Development and Evaluation of the American College of Surgeons NSQIP Pediatric Surgical Risk Calculator

Kari Kraemer*, Mark E. Cohen, Yaoming Liu, Douglas C. Barnhart, Shawn J. Rangel, Jacqueline M. Saito, Karl Y Bilimoria, Clifford Y. Ko, Bruce L. Hall

*Corresponding author for this work

Research output: Contribution to journalArticle

25 Scopus citations

Abstract

Background There is an increased desire among patients and families to be involved in the surgical decision-making process. A surgeon's ability to provide patients and families with patient-specific estimates of postoperative complications is critical for shared decision making and informed consent. Surgeons can also use patient-specific risk estimates to decide whether or not to operate and what options to offer patients. Our objective was to develop and evaluate a publicly available risk estimation tool that would cover many common pediatric surgical procedures across all specialties. Study Design American College of Surgeons NSQIP Pediatric standardized data from 67 hospitals were used to develop a risk estimation tool. Surgeons enter 18 preoperative variables (demographics, comorbidities, procedure) that are used in a logistic regression model to predict 9 postoperative outcomes. A surgeon adjustment score is also incorporated to adjust for any additional risk not accounted for in the 18 risk factors. Results A pediatric surgical risk calculator was developed based on 181,353 cases covering 382 CPT codes across all specialties. It had excellent discrimination for mortality (c-statistic = 0.98), morbidity (c-statistic = 0.81), and 7 additional complications (c-statistic > 0.77). The Hosmer-Lemeshow statistic and graphic representations also showed excellent calibration. Conclusions The ACS NSQIP Pediatric Surgical Risk Calculator was developed using standardized and audited multi-institutional data from the ACS NSQIP Pediatric, and it provides empirically derived, patient-specific postoperative risks. It can be used as a tool in the shared decision-making process by providing clinicians, families, and patients with useful information for many of the most common operations performed on pediatric patients in the US.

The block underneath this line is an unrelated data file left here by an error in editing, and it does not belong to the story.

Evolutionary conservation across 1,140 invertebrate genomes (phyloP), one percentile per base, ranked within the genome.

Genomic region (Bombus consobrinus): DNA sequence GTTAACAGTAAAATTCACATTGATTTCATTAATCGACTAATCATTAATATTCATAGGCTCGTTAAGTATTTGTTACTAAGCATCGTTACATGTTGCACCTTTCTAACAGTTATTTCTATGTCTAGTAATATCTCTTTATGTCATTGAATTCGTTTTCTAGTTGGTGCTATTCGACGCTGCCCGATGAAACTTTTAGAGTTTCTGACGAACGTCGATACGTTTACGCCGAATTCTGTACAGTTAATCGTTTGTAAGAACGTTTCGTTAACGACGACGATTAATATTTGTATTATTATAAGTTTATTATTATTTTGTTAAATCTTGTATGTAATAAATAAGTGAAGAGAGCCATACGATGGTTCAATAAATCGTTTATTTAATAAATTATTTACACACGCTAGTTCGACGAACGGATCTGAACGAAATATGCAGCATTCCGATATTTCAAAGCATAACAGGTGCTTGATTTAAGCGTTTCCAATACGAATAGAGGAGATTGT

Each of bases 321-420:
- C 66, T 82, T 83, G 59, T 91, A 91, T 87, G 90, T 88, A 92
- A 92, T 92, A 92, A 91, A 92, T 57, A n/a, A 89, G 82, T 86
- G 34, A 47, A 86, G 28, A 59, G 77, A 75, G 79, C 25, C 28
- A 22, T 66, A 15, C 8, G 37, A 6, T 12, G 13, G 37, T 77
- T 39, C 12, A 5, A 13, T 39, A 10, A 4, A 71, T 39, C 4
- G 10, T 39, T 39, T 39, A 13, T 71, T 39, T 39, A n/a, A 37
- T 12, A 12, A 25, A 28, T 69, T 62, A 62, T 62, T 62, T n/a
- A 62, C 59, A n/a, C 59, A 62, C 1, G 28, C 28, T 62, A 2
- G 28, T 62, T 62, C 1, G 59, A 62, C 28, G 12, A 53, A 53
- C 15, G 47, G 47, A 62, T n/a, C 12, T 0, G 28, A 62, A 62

Original languageEnglish (US)
Pages (from-to)685-693
Number of pages9
JournalJournal of the American College of Surgeons
Volume223
Issue number5
DOIs
StatePublished - Nov 1 2016

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ASJC Scopus subject areas

  • Surgery

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